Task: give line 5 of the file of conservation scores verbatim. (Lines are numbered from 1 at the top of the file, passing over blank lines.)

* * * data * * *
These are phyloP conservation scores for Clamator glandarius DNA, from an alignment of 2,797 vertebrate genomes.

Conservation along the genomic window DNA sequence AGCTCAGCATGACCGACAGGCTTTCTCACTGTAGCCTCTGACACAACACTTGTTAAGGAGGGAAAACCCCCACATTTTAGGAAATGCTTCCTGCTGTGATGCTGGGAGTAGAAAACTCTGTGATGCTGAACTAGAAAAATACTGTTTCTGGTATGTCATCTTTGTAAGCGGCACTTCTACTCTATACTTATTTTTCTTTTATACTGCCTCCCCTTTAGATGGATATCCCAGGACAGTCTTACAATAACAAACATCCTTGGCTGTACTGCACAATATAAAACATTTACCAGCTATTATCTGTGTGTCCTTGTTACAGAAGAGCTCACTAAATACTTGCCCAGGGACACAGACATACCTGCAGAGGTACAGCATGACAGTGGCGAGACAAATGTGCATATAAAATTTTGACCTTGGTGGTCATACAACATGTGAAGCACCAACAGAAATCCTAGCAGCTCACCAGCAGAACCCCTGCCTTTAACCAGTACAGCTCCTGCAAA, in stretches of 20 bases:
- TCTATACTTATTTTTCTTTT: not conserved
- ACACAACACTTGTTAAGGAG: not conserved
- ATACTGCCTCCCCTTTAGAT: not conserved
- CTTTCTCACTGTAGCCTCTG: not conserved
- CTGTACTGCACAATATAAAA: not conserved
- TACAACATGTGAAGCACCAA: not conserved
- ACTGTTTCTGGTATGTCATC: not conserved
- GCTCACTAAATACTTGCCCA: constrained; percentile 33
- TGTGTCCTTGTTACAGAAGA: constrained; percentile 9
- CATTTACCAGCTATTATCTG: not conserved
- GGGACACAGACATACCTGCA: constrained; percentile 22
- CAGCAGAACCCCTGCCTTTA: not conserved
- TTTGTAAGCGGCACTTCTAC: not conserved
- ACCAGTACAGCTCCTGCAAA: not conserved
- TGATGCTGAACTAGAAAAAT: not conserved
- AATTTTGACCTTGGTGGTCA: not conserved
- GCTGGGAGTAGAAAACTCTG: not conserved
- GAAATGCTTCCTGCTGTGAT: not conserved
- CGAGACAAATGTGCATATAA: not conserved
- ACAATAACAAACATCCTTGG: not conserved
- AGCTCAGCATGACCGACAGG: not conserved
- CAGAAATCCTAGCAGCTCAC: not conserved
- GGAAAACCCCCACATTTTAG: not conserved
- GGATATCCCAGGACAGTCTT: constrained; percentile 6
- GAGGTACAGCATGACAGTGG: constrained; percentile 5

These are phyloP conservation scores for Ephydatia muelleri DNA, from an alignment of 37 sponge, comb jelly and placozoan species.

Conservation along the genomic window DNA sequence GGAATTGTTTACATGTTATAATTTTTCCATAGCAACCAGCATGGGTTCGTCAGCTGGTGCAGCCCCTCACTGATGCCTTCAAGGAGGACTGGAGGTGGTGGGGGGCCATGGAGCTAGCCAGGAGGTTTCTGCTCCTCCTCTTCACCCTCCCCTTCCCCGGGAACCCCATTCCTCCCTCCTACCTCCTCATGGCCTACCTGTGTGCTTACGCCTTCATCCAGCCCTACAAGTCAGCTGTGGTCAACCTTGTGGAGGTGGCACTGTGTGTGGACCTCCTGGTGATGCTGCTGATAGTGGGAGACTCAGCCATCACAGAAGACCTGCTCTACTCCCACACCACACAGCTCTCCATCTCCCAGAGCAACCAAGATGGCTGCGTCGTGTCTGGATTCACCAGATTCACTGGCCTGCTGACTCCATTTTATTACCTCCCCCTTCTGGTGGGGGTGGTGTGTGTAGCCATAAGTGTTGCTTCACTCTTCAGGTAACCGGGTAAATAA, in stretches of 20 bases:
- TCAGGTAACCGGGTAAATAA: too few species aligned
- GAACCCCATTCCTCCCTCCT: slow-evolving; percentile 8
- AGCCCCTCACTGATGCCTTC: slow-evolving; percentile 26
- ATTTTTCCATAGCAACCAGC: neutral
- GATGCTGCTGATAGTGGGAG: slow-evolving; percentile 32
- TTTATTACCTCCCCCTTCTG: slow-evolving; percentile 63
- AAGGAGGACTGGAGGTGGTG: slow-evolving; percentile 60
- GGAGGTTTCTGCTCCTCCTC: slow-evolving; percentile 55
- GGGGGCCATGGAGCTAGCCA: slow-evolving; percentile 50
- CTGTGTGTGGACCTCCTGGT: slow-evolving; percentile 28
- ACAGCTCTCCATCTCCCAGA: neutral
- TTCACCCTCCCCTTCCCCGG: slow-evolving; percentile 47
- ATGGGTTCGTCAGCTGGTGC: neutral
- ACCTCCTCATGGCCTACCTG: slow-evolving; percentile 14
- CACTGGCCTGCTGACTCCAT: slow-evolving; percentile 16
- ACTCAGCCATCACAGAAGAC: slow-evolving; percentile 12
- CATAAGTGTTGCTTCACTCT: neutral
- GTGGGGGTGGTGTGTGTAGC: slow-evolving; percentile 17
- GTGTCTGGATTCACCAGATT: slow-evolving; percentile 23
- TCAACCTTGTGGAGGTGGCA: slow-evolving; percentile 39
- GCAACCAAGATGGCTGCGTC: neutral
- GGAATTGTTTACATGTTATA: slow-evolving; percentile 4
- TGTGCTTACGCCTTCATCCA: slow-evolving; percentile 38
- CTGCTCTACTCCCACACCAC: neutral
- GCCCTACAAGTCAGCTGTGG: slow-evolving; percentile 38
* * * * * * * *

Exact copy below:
- ATACTGCCTCCCCTTTAGAT: not conserved